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Embracing My Limits

I am, by nature, a challenger. My motto, for much of my life, was pretty close to, "Where there's a will, there's a way." But as I'm getting older, I'm learning that sometimes, the way forward is to embrace my limits and live in what is.


Defying the Hurricane

Several years ago, a life coach once gave me a scenario of a community facing a hurricane (timely in light of Fiona and Ian). He wanted me to imagine the scene and to find myself in it. What role was I playing?


As he described the scene, I knew my role right away - the picture was vivid and strong and immediate. He started asking about the roles people normally identify with: a victim in need of rescue, one of the rescue workers, incident commander, dispatcher, triage nurse, etc.


He paused and asked me, which of those roles do you identify with?


"None." was my response. "I'm standing on the beach, feet firmly planted, defying the hurricane, telling it to turn around."

And this one image and statement pretty much sum up the way I've lived much of my life.


In my mind, there has always been another way. The accepted answers couldn't be the only ones. I kept looking, kept asking, kept pushing, convinced that a way that felt right would finally emerge. I was tenacious and determined... and often, this perseverance paid off. There were many times when my fierce focus actually produced something that looked remarkably like the kingdom of God.


Refusing Reality

But there were plenty of other times when my stubborn doggedness produced nothing by exhaustion - in myself and in the people in my life. My refusal to let things be what they were sometimes caused more trouble than there was to begin with.


It had to do with my unwillingness to live in reality - to embrace good and beautiful limits. And I'm not the only one who struggles here.


In Good Company

Adam & Eve struggled to live within the limit in the garden when they ate the fruit of the one tree that was off limits to them. King Saul got himself in trouble when he strayed into the role of a priest and offered a sacrifice before Samuel arrived. David pursued a woman that was already married. The list of people in the Bible who refused their limits goes on and on.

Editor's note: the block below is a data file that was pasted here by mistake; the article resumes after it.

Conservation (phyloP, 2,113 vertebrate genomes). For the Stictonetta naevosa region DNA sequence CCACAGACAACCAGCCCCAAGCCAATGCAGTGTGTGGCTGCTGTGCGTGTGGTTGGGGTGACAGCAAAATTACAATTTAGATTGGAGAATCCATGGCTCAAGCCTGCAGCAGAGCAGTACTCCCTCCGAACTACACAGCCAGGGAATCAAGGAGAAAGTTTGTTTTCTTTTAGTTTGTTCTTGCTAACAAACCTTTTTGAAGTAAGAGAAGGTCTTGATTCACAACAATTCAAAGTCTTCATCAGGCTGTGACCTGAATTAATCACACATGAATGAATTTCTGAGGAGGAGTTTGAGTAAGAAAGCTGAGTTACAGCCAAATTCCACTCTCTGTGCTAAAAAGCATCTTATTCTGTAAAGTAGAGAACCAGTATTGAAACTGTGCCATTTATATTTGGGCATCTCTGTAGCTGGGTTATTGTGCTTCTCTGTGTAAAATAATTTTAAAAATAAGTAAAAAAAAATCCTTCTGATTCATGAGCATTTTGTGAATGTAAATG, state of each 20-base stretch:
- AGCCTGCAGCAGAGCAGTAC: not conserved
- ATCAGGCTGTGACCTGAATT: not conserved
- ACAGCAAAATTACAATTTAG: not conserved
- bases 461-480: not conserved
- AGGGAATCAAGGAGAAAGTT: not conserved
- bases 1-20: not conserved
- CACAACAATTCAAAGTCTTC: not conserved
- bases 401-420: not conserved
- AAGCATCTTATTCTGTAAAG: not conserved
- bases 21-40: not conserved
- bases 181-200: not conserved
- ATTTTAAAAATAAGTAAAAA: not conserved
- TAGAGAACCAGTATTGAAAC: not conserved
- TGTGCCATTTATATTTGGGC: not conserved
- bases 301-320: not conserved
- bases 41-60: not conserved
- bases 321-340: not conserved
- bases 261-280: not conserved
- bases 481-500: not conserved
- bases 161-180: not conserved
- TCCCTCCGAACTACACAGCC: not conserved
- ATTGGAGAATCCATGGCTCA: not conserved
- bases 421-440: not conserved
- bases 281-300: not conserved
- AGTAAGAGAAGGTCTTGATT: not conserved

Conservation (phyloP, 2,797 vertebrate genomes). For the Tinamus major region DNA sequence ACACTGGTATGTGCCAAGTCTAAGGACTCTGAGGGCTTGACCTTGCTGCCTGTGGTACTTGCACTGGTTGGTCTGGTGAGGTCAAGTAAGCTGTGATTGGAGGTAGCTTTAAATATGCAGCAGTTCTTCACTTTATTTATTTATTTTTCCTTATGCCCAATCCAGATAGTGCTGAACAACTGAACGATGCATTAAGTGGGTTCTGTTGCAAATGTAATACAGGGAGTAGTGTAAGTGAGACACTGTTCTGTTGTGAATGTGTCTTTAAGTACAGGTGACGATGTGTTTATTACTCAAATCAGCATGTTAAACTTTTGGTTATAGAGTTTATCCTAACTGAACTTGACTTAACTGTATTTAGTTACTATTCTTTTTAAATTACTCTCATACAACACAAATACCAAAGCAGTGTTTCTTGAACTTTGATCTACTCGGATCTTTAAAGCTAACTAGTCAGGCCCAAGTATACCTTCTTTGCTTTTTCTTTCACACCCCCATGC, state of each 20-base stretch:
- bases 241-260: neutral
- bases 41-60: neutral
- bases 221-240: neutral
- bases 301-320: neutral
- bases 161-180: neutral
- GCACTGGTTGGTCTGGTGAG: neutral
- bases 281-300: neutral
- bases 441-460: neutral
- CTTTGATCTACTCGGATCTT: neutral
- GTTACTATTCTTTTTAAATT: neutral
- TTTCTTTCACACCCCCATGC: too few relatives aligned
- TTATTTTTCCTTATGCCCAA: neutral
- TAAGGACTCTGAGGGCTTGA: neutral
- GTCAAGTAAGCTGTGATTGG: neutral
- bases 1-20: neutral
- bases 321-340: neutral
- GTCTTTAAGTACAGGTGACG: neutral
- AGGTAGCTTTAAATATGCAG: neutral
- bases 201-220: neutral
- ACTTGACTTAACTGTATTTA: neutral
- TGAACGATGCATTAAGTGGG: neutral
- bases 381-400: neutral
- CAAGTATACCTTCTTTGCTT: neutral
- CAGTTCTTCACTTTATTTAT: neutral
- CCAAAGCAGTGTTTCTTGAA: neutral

It seems that human beings just don't like limits. We all want to be infinite, immortal, eternal.


When I fight the reality of the way God creates the world, I fight the beautiful goodness of my humanity. When I try to find my satisfaction in my own power, force belonging in places I don't belong, or create security where it doesn't exist, I cross the lines that are lovingly drawn for me and I demand that things be different.


The Grace to Accept the Things I Cannot Change

I cannot demand that I have a different past. When I heap condemnation on myself for choices I made 20 years ago, I am resisting the reality of the kingdom of God. I am powerless to change those choices. I did what I did. It's done.


Forgiveness is the willingness to accept that there is nothing I can do to change the past. I can own my choices, acknowledge how they affected others, apologize, ask for forgiveness, but I cannot rewrite the story. I used to berate myself for those choices, defying the reality that exists. But it's exhausting and fruitless.


God has limited me in that I can only live in the current moment.


I can't dictate the future. I can do my best to align myself with the reality that exists in God's kingdom and choose accordingly, but I cannot force things to happen the way that I envision they should go. I cannot demand that other people make certain choices or behave in alignment with my chosen future. I can only ask God, act within my limits, and accept what comes.


Becoming Infinite By Embracing Limits

And here's the crazy twist. When I am in Christ, I actually AM infinite, immortal, eternal! I become everything that Jesus is when I embrace the limits that are mine as a human being.


When I recognize my need, my dependence, my limited nature, my inability to make myself new, my powerlessness to change the world in my own strength, and throw my arms open and cry out, "I need you, Jesus!" In that moment, I am swept up into the infinite, immortal, eternal kingdom of God.


When I embrace my design as a limited human, I become infinite in Christ - his strength made perfect in my weakness.


Good Limits

God's limits are good for me. Living a limited life is a good and freeing thing. My understanding is limited and that's OK. I don't have to figure out everything. It's not my task to make sure the world works in a particular way. It's not up to me to make sure everyone and everything is OK. I can relieve myself of that responsibility.


I think this is what God has in mind when he told his people to rest from everything on the Sabbath day. It's the reminder that I am limited. I need rest, refreshment, relaxation, relationship. I need to be... not just do.


I am most at peace when I accept my limitations and embrace God's good design.


Right now, embracing my limits looks like:

  • going to bed when I'm tired, even if it means missing out on something or leaving something unfinished

  • spending 5-minutes every morning and evening in appreciation and gratitude for what is

  • continuing to work out even when I'm busy because that's what I've learned my body needs

  • and putting quality relational time on my calendar every week.

How do you embrace your limits? What are some of your practices?











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